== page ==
Either the story will reveal he's lying to you about this "side effect" (meh?) or worse, the game doesn't have the courage to inconvenience the player for the sake to keep consistency with its own narrative (MEHH!).


Needless to say this isn't an isolated example, just one of the most immediately notable ones, but games do this stuff all the times.

"Oh, it's urgent, you are risking a whole lot if you don't hurry". Except don't worry too much, we are never actually going to do anything about this.
"What? You are making a powerful enemy in a noble family? Sounds bad". Except there will hardly ever be a meaningful follow up.
"Oh, you need a very specific and bizarre ritual to ress your companion? You better pay attention to it!". Except any random-ass revivify scroll will do the job just fine (but FINE, I can see the reasoning for this one).
Etc, etc.

I can't be the only one who perceives these half-assed timid attempts to suggest "urgency" and "great danger" without the proper courage to inconvenience the player, by committing to them, as a bit of spineless cop out.


The games are like that. Games very often tell you to hurry up or otherwise (put the reason here).
It doesn't matter if the evil dragon is attacking the city (my favorite example) or if your evil brother is about to start a devastating war to become a god, or if your sister has been kidnapped by a mad mage who will most likely kill her, however you always have time to explore the entire map, pick up cabbage from the field or whatever you want.
The lapse of time in games has always been conventional. It's hard to find a game (not even an RPG) that would really force the player to hurry. What would be the point of wasting resources creating a lot of side content if the player felt they had to rush the main story otherwise they would lose?
Not only is the player happy when he can play as he wants, but the developers are also happy that They havnt wasted time creating content that the player will never see.
You can give the player up to 10x more time than he really needs, but he will still feel that he has to rush, which will probably not make him have too much fun.
Most players really don't like time limits.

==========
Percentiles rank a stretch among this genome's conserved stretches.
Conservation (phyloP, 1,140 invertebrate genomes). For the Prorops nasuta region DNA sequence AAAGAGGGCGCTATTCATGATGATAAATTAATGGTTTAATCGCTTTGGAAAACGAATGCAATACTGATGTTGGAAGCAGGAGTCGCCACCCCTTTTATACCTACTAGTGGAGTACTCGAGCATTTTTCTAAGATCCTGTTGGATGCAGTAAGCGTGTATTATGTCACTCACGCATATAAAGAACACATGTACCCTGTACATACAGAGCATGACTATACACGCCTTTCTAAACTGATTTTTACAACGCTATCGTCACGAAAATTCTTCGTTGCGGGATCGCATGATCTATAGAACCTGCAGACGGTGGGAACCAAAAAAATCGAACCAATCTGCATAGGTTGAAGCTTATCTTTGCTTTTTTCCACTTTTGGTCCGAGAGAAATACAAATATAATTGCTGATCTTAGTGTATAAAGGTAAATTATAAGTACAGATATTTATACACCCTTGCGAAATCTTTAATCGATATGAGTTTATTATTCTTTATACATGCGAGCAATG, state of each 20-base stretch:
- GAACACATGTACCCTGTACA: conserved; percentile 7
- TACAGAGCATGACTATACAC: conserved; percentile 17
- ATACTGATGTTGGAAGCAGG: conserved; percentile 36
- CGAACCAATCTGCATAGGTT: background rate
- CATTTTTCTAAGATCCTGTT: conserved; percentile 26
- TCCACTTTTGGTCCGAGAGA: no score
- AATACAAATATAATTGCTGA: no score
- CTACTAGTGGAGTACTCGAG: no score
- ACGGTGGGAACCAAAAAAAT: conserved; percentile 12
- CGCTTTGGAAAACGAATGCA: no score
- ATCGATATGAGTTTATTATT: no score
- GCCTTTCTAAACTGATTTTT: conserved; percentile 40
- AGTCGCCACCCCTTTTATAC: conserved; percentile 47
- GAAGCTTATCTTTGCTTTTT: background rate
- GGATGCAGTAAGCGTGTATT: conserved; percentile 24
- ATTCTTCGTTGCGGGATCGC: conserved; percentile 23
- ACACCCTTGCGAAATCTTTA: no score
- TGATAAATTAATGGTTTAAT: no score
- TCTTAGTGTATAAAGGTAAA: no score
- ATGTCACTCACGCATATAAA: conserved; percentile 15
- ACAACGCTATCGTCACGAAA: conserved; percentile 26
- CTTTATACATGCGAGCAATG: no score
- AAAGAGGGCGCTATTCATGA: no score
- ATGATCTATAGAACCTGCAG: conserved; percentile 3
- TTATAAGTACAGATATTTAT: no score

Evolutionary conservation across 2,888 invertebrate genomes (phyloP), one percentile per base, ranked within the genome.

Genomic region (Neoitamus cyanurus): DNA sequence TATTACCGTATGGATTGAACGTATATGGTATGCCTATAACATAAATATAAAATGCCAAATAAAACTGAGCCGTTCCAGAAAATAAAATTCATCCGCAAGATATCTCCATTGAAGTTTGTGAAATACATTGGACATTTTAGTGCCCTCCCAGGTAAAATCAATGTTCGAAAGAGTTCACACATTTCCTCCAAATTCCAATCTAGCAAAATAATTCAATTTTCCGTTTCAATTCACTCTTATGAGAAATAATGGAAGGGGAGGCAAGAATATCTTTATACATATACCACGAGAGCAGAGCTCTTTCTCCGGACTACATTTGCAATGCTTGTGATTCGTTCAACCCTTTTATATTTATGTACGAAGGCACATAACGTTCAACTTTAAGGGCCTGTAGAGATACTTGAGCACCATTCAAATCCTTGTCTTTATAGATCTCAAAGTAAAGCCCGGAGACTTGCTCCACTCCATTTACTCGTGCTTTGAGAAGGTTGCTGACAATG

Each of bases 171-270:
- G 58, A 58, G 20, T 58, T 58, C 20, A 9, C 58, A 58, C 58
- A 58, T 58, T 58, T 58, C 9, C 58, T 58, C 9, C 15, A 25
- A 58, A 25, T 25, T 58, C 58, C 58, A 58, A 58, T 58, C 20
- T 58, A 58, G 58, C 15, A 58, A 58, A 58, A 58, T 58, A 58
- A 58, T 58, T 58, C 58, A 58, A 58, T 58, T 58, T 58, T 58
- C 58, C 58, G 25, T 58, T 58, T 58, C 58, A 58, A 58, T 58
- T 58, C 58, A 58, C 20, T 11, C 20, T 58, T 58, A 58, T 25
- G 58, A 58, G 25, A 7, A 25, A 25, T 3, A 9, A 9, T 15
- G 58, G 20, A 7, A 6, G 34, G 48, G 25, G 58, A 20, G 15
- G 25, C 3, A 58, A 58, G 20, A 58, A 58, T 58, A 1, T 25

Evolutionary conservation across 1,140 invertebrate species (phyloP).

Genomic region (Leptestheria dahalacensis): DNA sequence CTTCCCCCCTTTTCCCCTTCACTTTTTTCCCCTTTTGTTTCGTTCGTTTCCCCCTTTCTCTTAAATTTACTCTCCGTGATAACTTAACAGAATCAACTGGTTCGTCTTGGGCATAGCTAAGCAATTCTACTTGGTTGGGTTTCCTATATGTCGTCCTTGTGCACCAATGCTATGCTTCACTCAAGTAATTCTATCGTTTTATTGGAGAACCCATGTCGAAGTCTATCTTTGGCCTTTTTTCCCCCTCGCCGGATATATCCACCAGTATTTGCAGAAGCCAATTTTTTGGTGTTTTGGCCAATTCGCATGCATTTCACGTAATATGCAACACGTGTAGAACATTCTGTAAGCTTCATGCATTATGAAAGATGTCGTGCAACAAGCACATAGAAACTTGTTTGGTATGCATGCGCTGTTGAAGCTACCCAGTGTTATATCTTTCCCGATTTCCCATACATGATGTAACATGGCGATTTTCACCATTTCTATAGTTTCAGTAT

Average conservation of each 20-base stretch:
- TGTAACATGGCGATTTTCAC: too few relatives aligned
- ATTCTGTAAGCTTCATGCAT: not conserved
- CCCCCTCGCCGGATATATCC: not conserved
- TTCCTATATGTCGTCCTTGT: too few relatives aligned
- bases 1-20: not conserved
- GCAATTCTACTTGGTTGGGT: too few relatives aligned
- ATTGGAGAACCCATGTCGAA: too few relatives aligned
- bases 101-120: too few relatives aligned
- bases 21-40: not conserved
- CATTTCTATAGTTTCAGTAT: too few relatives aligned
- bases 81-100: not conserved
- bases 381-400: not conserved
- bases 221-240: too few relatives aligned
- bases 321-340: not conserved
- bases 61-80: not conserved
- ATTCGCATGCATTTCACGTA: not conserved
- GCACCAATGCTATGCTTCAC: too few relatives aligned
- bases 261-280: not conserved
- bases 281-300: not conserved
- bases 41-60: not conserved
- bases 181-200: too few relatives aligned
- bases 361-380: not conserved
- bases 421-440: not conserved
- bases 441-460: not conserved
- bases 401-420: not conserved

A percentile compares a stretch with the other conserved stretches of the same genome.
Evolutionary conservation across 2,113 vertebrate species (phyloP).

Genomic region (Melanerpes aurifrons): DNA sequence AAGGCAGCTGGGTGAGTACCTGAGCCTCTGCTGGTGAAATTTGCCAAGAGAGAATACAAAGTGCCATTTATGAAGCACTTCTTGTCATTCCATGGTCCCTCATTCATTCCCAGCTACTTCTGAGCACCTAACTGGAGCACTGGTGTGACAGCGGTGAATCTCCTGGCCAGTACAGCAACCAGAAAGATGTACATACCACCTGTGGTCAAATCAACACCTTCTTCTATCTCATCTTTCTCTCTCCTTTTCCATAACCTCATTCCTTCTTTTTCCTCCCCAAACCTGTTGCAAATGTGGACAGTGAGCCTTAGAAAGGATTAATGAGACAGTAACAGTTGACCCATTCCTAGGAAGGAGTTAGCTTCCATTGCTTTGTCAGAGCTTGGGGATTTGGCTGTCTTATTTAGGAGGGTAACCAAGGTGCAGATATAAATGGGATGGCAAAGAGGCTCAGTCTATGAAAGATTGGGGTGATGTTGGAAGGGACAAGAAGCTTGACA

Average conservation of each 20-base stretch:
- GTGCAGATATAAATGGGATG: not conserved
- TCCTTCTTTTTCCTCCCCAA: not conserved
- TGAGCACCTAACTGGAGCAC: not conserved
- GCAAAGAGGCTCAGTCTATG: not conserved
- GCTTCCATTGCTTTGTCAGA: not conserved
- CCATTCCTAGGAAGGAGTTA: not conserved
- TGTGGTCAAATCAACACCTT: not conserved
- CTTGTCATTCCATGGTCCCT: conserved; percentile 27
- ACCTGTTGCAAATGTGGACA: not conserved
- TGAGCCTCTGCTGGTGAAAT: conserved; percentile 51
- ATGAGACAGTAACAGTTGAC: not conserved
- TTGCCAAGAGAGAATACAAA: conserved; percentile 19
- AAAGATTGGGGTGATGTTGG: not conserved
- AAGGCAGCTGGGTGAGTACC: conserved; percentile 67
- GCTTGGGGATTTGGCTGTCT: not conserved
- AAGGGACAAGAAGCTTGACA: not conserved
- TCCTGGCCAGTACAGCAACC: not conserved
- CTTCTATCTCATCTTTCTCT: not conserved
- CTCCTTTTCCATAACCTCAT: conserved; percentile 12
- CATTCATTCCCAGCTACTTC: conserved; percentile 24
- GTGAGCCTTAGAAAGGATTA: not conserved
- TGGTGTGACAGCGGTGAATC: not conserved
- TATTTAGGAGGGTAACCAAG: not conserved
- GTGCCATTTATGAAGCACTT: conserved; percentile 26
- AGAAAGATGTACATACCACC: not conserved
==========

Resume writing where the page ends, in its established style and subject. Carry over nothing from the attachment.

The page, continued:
ps. I'm not referring to this particular quest, but more to the time limits in general.



Last edited by Rhobar121; 11/11/20 02:45 AM.
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Originally Posted by Rhobar121


The games are like that. Games very often tell you to hurry up or otherwise (put the reason here).

Yeah, which doesn't mean they need to be. Also, please note that "urgency" is just one angle of the topic.
The point is setting stakes and then ignoring them completely. Which makes you wonder why to set them to begin with.

Quote
What would be the point of wasting resources creating a lot of side content if the player felt they had to rush the main story otherwise they would lose?

No design that "forces players to skip content" is particularly appealing, but the good news is that you absolutely don't need to do it to have internal coherence.
Setting some limitation only on a specific, maybe even optional sub-goal, is not going to force you to skip half of the game's content. You could also be forgiving with your restrictions.
For instance an example I already mentioned several times is how Kingmaker gives you three months to complete your first main objective... Which is WAY, WAY more than what you need (and in fact you can complete that part of the game under a month for an extra reward and still do 100% of the content up to that point).

In general it's fine to leave time to the player to... well, take his time, as long as you don't keep repeating him how much he needs to run.


Quote
You can give the player up to 10x more time than he really needs

Which is fine? The goal isn't to punish the player, but to live up to the stakes you set up and be consistent with them.

Quote
but he will still feel that he has to rush, which will probably not make him have too much fun.